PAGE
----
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Jamie Grace On Her Uplifting Song "Marching On," Life With Tourette's Syndrome And The Transformative Power Of Gospel And Contemporary Christian Music
Jamie Grace strives to be a beacon of hope for young people who struggle with Tourette's syndrome (TS). Diagnosed with the debilitating disease when she was just 11, the GRAMMY-nominated singer-songwriter creates contemporary Christian music fueled by empowering lyrics inspired by, but not limited to, her condition, as heard on her recent song, "Marching On."
The song carries a message about the importance of resilience in the face of adversity. Its uplifting lyrics unify those who suffer from TS while celebrating their uniqueness: "We are warriors / We are beautiful / Even with our scars / We march on / 'Cause we are fighters," she sings in the chorus.
While the song grew from her personal experience with living with TS, its underlying theme of positivity is universal, Grace says.
"I intentionally avoided talking about Tourette syndrome in the lyrics ... I wanted people to hear this song and immediately think about something they have faced, but have chosen to continue to press through, whatever that may be," she tells GRAMMY.com.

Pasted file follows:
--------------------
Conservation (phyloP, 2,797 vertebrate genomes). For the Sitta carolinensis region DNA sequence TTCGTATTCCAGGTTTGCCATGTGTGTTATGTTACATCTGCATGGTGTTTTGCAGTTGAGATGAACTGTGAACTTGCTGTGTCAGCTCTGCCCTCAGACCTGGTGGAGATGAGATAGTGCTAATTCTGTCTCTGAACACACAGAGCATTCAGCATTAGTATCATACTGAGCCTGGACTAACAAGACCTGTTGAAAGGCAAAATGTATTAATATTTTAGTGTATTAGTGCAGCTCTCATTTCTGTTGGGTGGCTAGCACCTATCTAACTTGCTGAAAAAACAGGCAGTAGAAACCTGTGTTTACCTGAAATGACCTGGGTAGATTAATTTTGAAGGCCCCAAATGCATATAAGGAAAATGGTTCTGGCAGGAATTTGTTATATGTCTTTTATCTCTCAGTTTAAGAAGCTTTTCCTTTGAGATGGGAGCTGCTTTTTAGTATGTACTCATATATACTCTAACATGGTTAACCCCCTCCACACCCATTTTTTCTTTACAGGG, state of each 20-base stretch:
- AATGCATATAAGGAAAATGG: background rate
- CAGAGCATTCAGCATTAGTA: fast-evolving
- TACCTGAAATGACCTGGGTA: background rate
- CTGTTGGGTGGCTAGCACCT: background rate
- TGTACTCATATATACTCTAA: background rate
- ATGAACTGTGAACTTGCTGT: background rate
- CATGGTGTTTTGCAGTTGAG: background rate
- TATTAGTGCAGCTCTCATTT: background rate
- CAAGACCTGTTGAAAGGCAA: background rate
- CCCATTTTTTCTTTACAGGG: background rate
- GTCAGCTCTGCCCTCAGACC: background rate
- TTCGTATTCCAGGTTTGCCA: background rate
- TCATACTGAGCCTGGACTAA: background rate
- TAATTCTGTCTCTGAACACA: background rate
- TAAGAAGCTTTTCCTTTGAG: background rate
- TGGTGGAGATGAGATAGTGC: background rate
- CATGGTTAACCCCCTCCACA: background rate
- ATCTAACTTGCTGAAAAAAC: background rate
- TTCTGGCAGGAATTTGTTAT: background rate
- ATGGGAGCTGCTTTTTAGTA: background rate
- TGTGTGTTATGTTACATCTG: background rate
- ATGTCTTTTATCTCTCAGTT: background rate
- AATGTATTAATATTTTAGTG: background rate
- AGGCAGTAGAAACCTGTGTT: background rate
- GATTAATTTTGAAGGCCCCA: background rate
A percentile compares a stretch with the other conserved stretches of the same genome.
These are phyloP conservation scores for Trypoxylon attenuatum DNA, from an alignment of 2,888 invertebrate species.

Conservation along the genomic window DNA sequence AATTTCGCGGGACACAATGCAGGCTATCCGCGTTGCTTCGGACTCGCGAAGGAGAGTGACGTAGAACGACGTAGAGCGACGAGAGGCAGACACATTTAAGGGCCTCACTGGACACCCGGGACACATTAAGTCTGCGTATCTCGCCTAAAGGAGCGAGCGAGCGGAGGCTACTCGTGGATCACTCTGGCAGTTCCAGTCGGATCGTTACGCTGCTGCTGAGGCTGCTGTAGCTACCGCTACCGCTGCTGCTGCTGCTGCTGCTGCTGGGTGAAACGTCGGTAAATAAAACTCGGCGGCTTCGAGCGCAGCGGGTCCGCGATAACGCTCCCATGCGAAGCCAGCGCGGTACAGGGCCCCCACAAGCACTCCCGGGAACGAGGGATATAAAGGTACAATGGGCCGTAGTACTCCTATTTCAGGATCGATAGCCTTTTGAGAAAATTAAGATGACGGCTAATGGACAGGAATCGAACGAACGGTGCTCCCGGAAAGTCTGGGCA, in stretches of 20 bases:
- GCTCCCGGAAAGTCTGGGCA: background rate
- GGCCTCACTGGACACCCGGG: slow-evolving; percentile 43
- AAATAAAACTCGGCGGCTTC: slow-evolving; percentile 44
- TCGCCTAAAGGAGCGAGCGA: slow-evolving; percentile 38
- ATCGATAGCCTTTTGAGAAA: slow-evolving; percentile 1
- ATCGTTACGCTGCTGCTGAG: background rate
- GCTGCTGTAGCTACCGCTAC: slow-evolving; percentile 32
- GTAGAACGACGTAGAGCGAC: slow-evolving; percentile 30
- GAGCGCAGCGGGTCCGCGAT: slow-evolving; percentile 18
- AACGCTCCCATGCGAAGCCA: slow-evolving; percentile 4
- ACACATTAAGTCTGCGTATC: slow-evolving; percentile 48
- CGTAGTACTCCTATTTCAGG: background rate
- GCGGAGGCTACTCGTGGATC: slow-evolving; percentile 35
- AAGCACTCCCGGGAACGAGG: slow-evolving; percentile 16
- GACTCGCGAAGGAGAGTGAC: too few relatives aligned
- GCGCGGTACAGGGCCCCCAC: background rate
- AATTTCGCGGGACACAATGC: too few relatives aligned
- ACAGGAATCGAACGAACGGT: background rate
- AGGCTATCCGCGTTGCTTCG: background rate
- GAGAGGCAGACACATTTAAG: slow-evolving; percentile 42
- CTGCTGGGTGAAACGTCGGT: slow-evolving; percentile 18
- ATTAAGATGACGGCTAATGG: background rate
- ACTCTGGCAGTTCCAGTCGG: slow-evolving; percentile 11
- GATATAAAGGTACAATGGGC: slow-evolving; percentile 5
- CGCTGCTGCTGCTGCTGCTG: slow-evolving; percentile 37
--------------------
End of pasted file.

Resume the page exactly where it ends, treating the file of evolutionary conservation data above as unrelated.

As an advocate for the TS community, Grace has been vocal about her condition throughout her career. She's actively worked with the Tourette Association Of America (TAA) for the past 10 years. During Tourette Syndrome Awareness Month, which ran from May 15–June 15, she joined the organization for a livestream performance of "Marching On" and worked with the nonprofit on National Advocacy Day in March.
"We are proud to have Jamie as a partner, raising awareness and fostering social acceptance for Tourette' Syndrome, which impacts an estimated 1 million Americans," Amanda Talty, CEO and president of TAA, says. "'Marching On' is an anthem for people in the Tourette community; they are diverse and talented and bring incredible gifts to the world like Jamie!"